6 People Fresh Grads Can Use as Professional References

6 People Fresh Grads Can Use as Professional References

It’s bad enough that companies only want to employ people with prior experience, even for entry-level jobs.

But it gets worse. Even if you’ve never had a full-time job in your life, you might still be expected to furnish professional references. So, you might ask—where are you supposed to get these references? Whom do they expect you to ask, your freakin’ parents?

Fear not. Here are six people you can use as references on your next job application. (Just make sure you inform them before giving out their contact details.)


1. Your internship supervisor

Assuming you’ve actually done any internships where you didn’t get lost in a sea of other interns from your cohort, your internship supervisor is usually your first port of call when it comes to a professional reference.

But what happens if you didn’t really impress your internship supervisor (hey, we all piss people off sometimes)? Then pick one of the following people instead.


2. Your tuition kid’s parents

When you’ve never worked full-time, anybody who’s paid you money to do a job is fair game. And if your internship supervisor can’t remember who you are, don’t be too afraid to put down your tuition kid’s parents as a reference.

You’ve visited their homes and heard them moan about the problems they’re having with their kids, which should make them quite familiar with you. And if the kid got good grades, they’re going to be very, very happy with you and give you a glowing reference.


3. The family friend you’ve helped out

Forget about using family members as references—your future boss is not going to be impressed if you make him call your mum. But family friends are fair game, so long as you’ve done something for them in a professional capacity.

Let’s say your dad’s friend needed a logo designed for his new business and you leaned in with your Photoshop skills. He can now be used as a reference, since technically you did work for him on a freelance basis.


4. Your boss at your part-time or holiday job

No matter how unglamorous your part-time job was, so long as your boss liked you, you can use him as a reference.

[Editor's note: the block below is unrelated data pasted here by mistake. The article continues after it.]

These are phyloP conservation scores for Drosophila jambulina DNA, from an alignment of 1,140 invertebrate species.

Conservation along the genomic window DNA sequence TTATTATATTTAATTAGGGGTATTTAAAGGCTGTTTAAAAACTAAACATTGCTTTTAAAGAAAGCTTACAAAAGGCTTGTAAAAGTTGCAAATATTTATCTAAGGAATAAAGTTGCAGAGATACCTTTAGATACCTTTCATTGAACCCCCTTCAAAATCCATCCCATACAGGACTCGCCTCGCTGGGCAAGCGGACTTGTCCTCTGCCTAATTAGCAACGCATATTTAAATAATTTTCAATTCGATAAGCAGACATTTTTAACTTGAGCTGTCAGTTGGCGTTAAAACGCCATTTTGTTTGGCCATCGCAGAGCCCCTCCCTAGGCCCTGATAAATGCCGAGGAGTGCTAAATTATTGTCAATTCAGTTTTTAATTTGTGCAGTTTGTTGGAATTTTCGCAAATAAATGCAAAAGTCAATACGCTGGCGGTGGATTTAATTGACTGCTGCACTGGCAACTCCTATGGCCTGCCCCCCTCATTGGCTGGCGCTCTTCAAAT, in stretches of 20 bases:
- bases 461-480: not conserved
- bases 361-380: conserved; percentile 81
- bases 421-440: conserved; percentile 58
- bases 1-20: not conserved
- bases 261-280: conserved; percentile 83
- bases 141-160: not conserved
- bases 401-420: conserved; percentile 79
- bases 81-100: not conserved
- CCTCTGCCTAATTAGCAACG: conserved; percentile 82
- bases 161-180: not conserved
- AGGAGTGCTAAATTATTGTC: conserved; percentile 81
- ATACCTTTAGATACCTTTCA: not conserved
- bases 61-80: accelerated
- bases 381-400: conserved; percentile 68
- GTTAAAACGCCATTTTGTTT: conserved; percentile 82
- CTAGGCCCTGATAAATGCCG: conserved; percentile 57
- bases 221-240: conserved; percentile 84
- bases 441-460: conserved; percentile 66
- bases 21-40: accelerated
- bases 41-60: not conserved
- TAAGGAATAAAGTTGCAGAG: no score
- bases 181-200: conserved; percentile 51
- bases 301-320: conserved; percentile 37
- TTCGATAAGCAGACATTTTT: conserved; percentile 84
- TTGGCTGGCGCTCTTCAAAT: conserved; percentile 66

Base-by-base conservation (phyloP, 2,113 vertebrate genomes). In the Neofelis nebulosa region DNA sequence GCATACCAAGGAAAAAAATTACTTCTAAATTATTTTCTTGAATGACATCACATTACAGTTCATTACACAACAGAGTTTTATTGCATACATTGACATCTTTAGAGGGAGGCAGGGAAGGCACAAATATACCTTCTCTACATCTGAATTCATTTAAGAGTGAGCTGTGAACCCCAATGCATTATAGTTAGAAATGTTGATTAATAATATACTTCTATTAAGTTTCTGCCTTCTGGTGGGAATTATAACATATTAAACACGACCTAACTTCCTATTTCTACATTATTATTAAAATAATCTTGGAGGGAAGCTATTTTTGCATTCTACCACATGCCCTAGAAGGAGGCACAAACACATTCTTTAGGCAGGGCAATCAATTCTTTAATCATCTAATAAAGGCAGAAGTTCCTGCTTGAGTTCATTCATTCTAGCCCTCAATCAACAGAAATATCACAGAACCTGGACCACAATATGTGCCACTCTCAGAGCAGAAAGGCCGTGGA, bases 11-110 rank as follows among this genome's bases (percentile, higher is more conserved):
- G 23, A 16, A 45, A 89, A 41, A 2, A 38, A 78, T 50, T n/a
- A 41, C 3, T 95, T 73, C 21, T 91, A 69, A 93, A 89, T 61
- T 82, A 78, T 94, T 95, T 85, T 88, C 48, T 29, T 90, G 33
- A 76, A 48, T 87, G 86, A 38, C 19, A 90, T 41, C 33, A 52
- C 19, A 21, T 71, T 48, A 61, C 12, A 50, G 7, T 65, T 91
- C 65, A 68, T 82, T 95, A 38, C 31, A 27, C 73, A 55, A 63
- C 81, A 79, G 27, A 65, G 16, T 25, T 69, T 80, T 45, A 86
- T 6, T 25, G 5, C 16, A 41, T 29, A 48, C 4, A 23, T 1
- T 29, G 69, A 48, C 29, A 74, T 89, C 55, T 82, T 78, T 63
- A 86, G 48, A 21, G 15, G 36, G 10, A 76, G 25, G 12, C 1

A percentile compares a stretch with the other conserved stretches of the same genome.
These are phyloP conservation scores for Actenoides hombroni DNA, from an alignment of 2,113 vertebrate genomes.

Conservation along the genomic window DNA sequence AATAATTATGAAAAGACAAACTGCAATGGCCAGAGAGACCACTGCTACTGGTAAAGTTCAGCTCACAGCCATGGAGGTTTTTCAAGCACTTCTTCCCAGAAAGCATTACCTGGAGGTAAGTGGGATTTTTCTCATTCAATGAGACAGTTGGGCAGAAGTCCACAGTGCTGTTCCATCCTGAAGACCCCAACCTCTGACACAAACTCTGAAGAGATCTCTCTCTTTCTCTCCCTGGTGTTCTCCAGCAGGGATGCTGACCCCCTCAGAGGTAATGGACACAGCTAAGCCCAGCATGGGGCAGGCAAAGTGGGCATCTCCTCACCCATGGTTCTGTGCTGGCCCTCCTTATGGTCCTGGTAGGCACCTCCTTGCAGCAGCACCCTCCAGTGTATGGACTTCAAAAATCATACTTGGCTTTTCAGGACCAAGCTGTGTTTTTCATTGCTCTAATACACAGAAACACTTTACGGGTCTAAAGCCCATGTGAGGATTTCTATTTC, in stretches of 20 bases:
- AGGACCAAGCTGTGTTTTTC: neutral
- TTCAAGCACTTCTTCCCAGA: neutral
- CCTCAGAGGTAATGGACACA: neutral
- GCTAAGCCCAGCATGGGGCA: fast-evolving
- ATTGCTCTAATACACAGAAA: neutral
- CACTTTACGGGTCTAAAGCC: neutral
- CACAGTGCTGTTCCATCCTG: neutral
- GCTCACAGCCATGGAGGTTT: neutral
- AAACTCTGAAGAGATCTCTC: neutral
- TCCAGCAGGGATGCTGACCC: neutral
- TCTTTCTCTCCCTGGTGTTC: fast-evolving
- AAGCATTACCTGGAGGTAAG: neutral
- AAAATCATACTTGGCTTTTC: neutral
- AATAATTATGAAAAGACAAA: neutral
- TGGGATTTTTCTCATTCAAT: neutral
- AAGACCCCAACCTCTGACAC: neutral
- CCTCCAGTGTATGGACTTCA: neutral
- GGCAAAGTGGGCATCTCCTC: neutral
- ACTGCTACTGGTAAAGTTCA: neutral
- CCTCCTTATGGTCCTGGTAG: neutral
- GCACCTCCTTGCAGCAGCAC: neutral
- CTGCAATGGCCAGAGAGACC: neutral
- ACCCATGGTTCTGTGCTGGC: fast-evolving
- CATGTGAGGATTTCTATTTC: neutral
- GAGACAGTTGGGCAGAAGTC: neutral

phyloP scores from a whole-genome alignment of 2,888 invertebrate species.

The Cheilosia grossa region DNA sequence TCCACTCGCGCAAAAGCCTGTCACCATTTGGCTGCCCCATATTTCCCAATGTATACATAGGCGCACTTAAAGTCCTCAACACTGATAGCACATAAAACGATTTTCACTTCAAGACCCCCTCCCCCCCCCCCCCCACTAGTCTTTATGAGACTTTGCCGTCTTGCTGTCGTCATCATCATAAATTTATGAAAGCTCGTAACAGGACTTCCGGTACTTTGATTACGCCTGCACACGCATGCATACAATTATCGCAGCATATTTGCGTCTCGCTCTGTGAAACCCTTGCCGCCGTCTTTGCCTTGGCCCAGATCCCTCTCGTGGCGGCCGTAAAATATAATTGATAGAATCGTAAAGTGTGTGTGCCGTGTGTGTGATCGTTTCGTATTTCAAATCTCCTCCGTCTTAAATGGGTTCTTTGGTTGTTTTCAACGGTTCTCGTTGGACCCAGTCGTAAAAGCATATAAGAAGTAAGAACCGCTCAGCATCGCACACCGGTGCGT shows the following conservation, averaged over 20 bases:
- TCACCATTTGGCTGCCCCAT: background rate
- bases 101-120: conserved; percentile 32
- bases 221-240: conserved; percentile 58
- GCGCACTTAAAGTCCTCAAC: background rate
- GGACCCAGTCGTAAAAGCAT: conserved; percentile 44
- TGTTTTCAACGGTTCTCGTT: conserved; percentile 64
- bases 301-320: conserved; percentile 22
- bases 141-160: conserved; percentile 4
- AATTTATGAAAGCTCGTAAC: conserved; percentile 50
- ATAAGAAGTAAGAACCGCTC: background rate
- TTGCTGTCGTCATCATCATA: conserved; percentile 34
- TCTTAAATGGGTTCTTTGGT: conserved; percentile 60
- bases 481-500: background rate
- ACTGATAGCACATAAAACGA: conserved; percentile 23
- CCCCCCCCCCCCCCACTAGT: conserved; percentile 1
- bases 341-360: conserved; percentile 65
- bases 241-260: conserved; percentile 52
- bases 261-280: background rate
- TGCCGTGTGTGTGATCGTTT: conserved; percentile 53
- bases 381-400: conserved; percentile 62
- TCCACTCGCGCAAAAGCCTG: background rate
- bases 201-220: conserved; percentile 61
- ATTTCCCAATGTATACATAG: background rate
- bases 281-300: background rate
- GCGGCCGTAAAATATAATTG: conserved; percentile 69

The nice thing about part-time jobs is that scooping ice cream or waiting tables is often more fun than a real full-time job, since you know that your life doesn’t depend on it. Part-time workers that are still in school and just working to earn extra pocket money look a lot less miserable than office workers at Raffles Place.

That means your boss at this job is likely to have seen you at your best—or at least, without a scowl on your face.


5. Your senior at school who was working at that company you interned at

Normally, your school friends aren’t considered credible character references, at least not at a job interview.

But if you have a senior at school whom you met again at a company where you did an internship, he was technically your superior on the job, and can be used as a reference. As an added bonus, if this is a senior you were actually friends with at school, you’ll probably get a pretty good reference.


6. Your professor

You must be glad you didn’t skip school that much at uni and that you’re more than a name and a grade in the minds of your professors. Because professors can be put down as a professional references when you’ve just left school.

Ideally, you want to pick a professor you’ve worked closely with—such as the professor who supervised your thesis, for instance. However, remember that no matter how many times you raised your hand in class, professors see hundreds of students every year. So if you haven’t had too many one-on-one consultations, beware as he might not have much to say about you.

Have you ever used anyone who wasn’t your boss as a reference? Tell us in the comments!